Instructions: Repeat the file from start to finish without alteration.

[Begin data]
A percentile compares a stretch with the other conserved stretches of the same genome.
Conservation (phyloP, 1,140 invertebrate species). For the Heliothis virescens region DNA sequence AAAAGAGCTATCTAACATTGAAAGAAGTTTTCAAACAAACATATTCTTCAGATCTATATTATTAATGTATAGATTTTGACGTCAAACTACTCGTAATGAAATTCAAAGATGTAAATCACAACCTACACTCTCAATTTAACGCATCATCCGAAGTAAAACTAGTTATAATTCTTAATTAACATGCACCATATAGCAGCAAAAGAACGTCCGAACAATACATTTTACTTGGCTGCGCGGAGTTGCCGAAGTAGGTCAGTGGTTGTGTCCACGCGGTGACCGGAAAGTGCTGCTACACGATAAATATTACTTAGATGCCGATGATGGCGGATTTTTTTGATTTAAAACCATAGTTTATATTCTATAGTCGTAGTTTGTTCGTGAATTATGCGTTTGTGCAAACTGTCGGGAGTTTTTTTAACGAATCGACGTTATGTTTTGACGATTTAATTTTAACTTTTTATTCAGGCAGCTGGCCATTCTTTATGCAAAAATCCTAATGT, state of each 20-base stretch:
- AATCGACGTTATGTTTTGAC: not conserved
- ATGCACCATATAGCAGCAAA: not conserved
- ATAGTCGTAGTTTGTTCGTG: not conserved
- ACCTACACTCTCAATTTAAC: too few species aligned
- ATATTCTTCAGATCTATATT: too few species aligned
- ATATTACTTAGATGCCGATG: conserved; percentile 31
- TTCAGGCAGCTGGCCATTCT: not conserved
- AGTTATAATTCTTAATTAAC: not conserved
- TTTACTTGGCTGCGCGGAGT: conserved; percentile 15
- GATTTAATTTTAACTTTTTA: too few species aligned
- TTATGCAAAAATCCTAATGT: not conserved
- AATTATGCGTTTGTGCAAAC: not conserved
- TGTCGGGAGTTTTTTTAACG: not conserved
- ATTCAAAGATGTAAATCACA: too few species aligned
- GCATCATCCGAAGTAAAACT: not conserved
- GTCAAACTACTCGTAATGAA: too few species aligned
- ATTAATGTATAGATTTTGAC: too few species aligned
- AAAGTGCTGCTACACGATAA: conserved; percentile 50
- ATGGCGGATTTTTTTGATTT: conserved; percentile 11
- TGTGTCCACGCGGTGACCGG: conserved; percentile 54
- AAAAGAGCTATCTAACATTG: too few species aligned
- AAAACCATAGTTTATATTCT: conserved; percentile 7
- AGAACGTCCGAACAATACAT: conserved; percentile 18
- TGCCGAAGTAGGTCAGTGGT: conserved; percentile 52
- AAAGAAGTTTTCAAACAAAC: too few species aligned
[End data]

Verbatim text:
A percentile compares a stretch with the other conserved stretches of the same genome.
Conservation (phyloP, 1,140 invertebrate species). For the Heliothis virescens region DNA sequence AAAAGAGCTATCTAACATTGAAAGAAGTTTTCAAACAAACATATTCTTCAGATCTATATTATTAATGTATAGATTTTGACGTCAAACTACTCGTAATGAAATTCAAAGATGTAAATCACAACCTACACTCTCAATTTAACGCATCATCCGAAGTAAAACTAGTTATAATTCTTAATTAACATGCACCATATAGCAGCAAAAGAACGTCCGAACAATACATTTTACTTGGCTGCGCGGAGTTGCCGAAGTAGGTCAGTGGTTGTGTCCACGCGGTGACCGGAAAGTGCTGCTACACGATAAATATTACTTAGATGCCGATGATGGCGGATTTTTTTGATTTAAAACCATAGTTTATATTCTATAGTCGTAGTTTGTTCGTGAATTATGCGTTTGTGCAAACTGTCGGGAGTTTTTTTAACGAATCGACGTTATGTTTTGACGATTTAATTTTAACTTTTTATTCAGGCAGCTGGCCATTCTTTATGCAAAAATCCTAATGT, state of each 20-base stretch:
- AATCGACGTTATGTTTTGAC: not conserved
- ATGCACCATATAGCAGCAAA: not conserved
- ATAGTCGTAGTTTGTTCGTG: not conserved
- ACCTACACTCTCAATTTAAC: too few species aligned
- ATATTCTTCAGATCTATATT: too few species aligned
- ATATTACTTAGATGCCGATG: conserved; percentile 31
- TTCAGGCAGCTGGCCATTCT: not conserved
- AGTTATAATTCTTAATTAAC: not conserved
- TTTACTTGGCTGCGCGGAGT: conserved; percentile 15
- GATTTAATTTTAACTTTTTA: too few species aligned
- TTATGCAAAAATCCTAATGT: not conserved
- AATTATGCGTTTGTGCAAAC: not conserved
- TGTCGGGAGTTTTTTTAACG: not conserved
- ATTCAAAGATGTAAATCACA: too few species aligned
- GCATCATCCGAAGTAAAACT: not conserved
- GTCAAACTACTCGTAATGAA: too few species aligned
- ATTAATGTATAGATTTTGAC: too few species aligned
- AAAGTGCTGCTACACGATAA: conserved; percentile 50
- ATGGCGGATTTTTTTGATTT: conserved; percentile 11
- TGTGTCCACGCGGTGACCGG: conserved; percentile 54
- AAAAGAGCTATCTAACATTG: too few species aligned
- AAAACCATAGTTTATATTCT: conserved; percentile 7
- AGAACGTCCGAACAATACAT: conserved; percentile 18
- TGCCGAAGTAGGTCAGTGGT: conserved; percentile 52
- AAAGAAGTTTTCAAACAAAC: too few species aligned